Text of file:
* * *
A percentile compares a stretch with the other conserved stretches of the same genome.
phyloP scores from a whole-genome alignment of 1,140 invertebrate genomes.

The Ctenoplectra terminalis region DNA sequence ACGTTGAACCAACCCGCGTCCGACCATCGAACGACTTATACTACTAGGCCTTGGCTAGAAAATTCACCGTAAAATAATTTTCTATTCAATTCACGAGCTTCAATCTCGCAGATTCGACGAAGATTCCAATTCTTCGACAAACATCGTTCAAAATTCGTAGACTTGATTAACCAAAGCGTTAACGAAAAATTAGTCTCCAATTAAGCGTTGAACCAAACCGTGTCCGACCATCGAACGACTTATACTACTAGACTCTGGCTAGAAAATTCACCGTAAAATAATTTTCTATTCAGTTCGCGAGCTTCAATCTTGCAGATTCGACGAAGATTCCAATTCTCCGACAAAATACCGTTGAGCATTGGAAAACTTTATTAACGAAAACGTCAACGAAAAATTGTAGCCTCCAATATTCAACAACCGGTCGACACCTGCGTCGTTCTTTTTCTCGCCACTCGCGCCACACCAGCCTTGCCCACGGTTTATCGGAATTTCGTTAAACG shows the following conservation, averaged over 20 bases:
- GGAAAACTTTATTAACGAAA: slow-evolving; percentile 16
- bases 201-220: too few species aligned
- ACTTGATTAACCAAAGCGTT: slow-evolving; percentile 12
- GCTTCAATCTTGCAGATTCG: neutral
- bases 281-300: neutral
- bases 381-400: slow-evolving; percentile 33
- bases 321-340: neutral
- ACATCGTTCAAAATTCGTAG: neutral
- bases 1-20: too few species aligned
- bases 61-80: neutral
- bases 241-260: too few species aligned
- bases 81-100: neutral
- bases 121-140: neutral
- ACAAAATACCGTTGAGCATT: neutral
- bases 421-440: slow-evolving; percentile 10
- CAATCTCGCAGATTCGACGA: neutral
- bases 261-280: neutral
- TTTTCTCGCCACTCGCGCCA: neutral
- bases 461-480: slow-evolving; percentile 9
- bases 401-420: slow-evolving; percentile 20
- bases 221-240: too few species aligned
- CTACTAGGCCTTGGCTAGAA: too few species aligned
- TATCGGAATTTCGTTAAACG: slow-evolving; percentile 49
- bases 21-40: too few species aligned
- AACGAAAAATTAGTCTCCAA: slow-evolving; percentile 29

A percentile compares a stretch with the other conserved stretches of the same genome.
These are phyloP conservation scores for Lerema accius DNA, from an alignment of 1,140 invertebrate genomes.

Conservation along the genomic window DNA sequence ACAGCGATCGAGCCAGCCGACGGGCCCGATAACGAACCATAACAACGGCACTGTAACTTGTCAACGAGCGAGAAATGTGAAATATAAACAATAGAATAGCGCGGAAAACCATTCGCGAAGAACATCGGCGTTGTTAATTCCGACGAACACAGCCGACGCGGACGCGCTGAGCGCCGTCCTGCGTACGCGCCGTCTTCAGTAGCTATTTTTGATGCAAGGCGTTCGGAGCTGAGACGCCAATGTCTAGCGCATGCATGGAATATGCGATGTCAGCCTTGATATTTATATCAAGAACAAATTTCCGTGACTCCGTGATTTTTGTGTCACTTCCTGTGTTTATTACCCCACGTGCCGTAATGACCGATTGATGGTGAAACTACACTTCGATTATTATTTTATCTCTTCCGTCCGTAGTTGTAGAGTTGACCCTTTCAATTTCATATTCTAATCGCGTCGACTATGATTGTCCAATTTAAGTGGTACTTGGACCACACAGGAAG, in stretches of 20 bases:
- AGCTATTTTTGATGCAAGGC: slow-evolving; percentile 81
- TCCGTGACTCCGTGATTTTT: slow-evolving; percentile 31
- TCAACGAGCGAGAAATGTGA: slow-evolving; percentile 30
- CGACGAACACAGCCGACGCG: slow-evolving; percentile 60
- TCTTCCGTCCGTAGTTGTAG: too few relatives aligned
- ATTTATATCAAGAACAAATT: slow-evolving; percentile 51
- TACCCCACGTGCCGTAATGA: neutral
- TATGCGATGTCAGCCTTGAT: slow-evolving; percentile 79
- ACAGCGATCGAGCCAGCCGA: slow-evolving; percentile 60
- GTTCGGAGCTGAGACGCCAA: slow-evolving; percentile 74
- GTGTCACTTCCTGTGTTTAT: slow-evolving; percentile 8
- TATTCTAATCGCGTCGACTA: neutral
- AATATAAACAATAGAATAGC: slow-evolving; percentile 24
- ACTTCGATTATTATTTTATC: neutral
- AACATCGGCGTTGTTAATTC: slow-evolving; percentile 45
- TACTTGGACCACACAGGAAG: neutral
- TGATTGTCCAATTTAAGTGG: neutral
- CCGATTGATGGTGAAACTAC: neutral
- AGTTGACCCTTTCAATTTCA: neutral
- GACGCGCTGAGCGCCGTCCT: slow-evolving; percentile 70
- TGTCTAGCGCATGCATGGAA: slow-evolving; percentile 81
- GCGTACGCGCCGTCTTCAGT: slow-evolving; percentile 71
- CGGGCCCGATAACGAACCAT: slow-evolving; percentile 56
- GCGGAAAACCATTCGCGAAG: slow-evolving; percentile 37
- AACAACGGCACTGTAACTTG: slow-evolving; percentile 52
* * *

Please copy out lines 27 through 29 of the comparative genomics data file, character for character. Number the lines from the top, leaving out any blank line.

- bases 21-40: too few species aligned
- AACGAAAAATTAGTCTCCAA: slow-evolving; percentile 29

A percentile compares a stretch with the other conserved stretches of the same genome.